# Latest Developments in the Canadian Economic AccountsEstimating cannabis consumption using markers in wastewater: methodological paper

by Laurie Reedman and Andrew Brennan

Release date: May 21, 2019

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## Abstract

In the fall of 2018, Canada legalized recreational cannabis. Given this major change in policy, Statistics Canada wanted to update and improve its cannabis consumption estimates and, ideally, estimate any changes in consumption that coincided with legalization.

Estimating illicit drug use with traditional surveys presents a challenge because respondents are likely to under-report their consumption. Furthermore, the degree of under-reporting could change as the drug is legalized, complicating a comparison of before and after legalization.

To supplement the surveys, Statistics Canada piloted the emerging science of wastewater-based epidemiology (WBE). This approach involves measuring wastewater in sewers for trace concentrations of a cannabis metabolite that is created and excreted after cannabis is consumed. The amount of cannabis metabolite in the wastewater can be used to compare cannabis consumption over time, and to compare consumption across different regions. With some additional information, this measurement can also be extended to estimate the total quantity of cannabis consumed in Canada. A high-quality WBE estimate of cannabis consumption would be useful to calibrate cannabis surveys or, when combined with data about legal cannabis sales, to help estimate the size of the illegal cannabis market.

This paper examines the parameters needed to calculate the mass of cannabis metabolites in wastewater, and the additional parameters needed to estimate the total quantity of cannabis consumed. This paper discusses the sources of error for each parameter, their effects on the final estimates and our methods for validating the results. We identify the excretion rate, which is the fraction of the consumed drug excreted as a metabolite, as the key source of uncertainty in the WBE estimates of total cannabis consumption. We are seeking feedback and additional research to improve the utility of WBE.

Keywords: cannabis; metabolite; wastewater based epidemiology; excretion rate; potency; uncertainty

## Summary

This paper describes the progress made during the first nine months (March through November 2018) of the pilot project to estimate cannabis consumption based on cannabis metabolites in wastewater. It supports the previously-released data (see “Wastewater-based estimate of cannabis consumption, March to August 2018”) by discussing the methods and parameters used to obtain those results. Specifically, this paper focuses on the parameters required to estimate cannabis consumption, the sources of uncertainty associated with each parameter, the overall uncertainty in the WBE estimates and our result validation methods.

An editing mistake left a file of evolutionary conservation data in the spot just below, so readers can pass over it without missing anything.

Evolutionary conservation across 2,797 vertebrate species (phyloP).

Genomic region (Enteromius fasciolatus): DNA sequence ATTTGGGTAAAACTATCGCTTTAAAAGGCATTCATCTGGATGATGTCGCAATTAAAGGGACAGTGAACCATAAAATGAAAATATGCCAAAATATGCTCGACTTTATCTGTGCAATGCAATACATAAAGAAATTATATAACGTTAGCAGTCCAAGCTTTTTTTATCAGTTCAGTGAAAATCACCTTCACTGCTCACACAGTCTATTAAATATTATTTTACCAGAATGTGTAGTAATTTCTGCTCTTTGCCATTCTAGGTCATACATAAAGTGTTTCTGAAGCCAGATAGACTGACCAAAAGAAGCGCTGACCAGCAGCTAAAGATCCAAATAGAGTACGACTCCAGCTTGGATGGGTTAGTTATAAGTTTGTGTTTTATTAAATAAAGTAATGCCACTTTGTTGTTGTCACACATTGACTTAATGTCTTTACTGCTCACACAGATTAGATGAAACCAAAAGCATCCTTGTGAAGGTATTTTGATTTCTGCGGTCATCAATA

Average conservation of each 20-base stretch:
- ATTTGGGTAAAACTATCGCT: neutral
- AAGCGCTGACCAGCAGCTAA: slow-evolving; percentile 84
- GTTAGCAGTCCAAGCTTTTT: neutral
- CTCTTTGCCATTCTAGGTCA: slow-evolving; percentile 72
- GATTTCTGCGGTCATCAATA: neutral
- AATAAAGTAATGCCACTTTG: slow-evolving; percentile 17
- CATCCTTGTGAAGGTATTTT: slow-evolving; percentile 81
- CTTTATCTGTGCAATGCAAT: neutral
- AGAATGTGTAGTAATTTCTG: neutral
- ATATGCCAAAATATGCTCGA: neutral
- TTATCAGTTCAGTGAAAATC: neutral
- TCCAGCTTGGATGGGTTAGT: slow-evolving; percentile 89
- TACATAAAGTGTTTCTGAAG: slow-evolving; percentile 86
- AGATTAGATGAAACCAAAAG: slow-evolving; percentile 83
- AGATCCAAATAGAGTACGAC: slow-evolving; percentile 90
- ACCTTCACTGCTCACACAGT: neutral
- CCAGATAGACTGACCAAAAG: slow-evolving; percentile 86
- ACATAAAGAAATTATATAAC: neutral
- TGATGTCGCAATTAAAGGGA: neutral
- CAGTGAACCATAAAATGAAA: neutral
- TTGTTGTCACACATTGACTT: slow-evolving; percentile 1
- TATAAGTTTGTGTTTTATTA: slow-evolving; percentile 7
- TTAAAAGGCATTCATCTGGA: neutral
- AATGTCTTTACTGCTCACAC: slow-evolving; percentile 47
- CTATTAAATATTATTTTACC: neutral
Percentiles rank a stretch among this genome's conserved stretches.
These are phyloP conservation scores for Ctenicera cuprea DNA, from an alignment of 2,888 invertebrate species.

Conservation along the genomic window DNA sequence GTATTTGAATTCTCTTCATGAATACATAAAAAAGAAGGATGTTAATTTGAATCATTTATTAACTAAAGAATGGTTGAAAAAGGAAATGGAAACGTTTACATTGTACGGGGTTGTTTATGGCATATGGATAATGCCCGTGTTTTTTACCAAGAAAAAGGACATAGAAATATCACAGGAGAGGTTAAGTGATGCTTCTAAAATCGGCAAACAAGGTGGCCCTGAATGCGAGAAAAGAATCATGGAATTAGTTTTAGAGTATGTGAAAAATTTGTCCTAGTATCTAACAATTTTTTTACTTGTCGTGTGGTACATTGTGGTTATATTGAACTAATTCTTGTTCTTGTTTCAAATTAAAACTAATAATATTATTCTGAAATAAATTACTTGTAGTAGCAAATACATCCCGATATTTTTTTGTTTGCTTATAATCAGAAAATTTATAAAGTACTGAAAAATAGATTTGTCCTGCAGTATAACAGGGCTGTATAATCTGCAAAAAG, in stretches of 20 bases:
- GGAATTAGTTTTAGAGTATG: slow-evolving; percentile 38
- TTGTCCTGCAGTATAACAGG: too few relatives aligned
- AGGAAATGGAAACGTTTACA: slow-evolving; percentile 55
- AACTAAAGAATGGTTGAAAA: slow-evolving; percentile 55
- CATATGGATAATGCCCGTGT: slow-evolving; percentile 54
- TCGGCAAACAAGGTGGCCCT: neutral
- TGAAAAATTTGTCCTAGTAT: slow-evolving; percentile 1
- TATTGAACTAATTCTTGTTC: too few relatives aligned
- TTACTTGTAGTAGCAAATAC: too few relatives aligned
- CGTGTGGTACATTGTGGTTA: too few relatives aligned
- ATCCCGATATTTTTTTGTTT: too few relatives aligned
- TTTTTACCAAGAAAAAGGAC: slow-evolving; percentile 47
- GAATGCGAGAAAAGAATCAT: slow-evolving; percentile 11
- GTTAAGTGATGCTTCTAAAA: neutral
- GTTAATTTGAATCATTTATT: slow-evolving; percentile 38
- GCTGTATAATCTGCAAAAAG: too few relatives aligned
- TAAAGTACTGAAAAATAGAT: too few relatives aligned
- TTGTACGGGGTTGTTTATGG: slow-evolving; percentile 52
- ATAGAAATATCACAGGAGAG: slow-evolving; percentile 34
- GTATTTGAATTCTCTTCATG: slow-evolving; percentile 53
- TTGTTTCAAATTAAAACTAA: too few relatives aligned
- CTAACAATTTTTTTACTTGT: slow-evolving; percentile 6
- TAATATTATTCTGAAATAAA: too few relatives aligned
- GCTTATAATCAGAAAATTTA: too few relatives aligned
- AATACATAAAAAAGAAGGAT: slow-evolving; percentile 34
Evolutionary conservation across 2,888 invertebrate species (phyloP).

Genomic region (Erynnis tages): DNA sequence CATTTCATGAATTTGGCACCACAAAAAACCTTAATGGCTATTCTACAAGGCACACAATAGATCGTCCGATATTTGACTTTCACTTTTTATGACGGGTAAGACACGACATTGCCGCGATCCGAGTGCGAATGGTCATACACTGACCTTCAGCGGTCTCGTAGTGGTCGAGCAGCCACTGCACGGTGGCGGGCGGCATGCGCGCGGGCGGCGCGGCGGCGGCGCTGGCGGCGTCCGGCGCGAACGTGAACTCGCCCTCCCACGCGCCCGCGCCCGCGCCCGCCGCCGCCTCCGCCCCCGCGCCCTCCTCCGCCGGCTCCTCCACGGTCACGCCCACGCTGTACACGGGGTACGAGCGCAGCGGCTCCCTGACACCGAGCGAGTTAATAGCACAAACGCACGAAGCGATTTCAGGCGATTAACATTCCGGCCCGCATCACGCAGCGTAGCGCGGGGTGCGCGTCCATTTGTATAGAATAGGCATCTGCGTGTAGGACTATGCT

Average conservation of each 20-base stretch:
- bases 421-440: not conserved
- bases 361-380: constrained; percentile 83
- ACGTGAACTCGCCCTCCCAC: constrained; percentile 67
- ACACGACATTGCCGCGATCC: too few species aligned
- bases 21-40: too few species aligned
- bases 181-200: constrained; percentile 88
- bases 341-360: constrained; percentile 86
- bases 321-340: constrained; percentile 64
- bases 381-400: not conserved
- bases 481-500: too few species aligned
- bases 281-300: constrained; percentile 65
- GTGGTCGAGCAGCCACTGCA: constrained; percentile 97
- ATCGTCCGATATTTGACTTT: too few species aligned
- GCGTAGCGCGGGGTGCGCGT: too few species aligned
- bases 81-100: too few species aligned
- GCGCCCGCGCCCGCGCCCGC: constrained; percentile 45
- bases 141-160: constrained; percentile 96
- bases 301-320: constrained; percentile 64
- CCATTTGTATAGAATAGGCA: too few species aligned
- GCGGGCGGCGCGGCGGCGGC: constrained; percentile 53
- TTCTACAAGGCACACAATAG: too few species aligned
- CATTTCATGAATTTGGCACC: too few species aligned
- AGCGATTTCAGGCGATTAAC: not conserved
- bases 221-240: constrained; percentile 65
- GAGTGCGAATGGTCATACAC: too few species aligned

## Project objectives

The objective of the pilot project was to demonstrate the feasibility of estimating the quantity of cannabis consumed in Canada by measuring cannabis metabolites in wastewater samples. When cannabis enters the body, its main psychoactive ingredient—tetrahydrocannabinol (THC)—is processed into a number of non-psychoactive metabolites, of which 11-nor-9-carboxy-∆9-tetrahydrocannabinol (THC-COOH) is among the most common and stable.

Beginning a few hours following cannabis consumption and continuing for a few days or weeks, THC-COOH is excreted into wastewater via urine and feces (Huestis 2007; Gracia-Lor et al. 2016), which provides trace evidence of the cannabis consumption. Because THC-COOH is created only in the body, its presence in the wastewater specifically indicates that cannabis was consumed, not just grown or processed. Wastewater-based epidemiology (WBE) involves sampling the wastewater that enters a treatment facility to measure trace quantities of a drug metabolite and then—using a number of model parameters—extending these measurements to estimate the corresponding quantity of drug consumption within the service area.